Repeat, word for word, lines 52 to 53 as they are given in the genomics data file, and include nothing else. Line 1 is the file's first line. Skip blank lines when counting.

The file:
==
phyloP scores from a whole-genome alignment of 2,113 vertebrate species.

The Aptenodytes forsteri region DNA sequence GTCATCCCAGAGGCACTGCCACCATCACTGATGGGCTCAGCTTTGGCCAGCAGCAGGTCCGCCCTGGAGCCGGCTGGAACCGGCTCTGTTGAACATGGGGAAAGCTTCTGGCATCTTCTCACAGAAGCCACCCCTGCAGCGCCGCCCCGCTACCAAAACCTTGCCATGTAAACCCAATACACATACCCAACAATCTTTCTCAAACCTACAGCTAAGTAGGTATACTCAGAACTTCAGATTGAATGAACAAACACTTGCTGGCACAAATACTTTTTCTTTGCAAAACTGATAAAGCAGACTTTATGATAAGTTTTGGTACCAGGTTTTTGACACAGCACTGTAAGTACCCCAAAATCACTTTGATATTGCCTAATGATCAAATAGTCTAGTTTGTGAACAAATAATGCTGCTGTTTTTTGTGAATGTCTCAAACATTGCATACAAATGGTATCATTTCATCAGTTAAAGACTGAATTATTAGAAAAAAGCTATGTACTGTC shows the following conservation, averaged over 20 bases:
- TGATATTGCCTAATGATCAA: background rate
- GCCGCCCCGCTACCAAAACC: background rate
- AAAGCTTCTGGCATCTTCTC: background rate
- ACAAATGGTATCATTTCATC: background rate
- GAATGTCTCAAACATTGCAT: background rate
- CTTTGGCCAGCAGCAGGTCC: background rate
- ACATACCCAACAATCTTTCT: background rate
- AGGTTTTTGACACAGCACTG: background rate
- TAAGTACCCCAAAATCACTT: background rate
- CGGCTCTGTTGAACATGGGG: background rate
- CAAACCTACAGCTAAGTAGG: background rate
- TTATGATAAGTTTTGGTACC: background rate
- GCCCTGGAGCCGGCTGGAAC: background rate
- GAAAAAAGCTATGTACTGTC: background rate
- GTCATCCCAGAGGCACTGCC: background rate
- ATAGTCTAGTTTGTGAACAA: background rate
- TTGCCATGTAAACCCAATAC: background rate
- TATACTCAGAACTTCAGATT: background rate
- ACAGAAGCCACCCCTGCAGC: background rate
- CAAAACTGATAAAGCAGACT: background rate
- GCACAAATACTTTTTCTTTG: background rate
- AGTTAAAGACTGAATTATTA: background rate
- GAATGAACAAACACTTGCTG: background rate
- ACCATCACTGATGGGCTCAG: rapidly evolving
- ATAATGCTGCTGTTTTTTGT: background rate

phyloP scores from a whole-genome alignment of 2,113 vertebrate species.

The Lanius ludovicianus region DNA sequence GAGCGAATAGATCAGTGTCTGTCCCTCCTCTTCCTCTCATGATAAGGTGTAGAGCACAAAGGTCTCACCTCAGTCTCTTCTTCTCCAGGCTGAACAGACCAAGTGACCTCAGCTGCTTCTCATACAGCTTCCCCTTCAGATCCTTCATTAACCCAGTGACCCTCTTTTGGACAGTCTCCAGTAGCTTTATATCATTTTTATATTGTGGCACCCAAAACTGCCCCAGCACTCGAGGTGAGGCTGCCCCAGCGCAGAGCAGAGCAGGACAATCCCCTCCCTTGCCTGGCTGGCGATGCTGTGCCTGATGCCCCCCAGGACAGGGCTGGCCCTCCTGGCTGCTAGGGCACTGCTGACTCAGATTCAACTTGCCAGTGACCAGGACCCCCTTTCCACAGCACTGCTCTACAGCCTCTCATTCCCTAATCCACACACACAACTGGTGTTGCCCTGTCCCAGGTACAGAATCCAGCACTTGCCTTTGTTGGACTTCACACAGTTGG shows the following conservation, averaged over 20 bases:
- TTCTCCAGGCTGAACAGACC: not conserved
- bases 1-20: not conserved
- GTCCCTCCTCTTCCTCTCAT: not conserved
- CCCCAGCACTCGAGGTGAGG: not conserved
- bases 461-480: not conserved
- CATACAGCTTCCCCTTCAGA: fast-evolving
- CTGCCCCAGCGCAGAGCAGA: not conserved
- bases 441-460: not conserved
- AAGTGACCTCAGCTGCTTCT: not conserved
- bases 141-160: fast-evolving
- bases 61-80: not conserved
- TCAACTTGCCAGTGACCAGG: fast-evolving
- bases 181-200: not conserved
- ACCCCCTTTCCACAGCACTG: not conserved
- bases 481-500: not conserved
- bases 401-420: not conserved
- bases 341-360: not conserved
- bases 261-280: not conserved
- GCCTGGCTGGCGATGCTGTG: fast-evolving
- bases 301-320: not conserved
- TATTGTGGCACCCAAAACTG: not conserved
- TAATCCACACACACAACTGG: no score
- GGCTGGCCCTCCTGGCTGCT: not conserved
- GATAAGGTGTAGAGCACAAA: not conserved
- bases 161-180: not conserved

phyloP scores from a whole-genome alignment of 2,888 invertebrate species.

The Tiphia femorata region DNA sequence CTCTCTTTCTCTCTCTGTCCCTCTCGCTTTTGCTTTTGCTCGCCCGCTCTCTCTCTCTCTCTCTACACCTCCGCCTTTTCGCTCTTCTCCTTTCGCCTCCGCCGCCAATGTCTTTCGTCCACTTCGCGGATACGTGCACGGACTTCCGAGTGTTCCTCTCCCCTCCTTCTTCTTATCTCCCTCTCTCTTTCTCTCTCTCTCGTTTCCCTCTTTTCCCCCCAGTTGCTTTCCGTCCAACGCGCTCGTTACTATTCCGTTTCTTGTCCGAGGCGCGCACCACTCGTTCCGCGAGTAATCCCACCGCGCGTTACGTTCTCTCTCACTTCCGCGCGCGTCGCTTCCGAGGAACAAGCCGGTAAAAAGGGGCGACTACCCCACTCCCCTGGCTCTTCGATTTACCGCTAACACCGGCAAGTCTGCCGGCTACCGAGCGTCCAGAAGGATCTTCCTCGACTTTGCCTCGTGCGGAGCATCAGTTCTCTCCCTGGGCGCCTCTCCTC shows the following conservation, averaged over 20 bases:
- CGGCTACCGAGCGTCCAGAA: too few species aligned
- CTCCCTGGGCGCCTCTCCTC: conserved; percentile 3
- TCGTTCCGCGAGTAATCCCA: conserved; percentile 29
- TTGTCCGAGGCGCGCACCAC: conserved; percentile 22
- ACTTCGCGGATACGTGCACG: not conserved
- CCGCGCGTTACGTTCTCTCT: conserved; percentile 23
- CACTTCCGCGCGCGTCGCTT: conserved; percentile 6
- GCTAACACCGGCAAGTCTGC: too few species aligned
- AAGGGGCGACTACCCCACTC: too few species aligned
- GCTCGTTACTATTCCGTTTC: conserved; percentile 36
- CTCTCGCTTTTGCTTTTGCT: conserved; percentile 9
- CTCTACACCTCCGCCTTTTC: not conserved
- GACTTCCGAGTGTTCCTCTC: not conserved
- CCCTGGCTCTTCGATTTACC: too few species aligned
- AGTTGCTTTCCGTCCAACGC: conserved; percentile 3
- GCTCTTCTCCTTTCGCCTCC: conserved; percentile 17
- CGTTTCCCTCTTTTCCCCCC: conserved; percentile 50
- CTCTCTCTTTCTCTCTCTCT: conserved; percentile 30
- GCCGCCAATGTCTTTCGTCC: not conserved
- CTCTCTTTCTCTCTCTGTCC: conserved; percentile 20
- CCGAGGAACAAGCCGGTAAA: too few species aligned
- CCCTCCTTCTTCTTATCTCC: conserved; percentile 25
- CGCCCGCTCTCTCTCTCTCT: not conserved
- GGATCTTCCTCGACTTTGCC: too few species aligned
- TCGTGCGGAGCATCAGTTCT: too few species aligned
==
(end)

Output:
- GGCTGGCCCTCCTGGCTGCT: not conserved
- GATAAGGTGTAGAGCACAAA: not conserved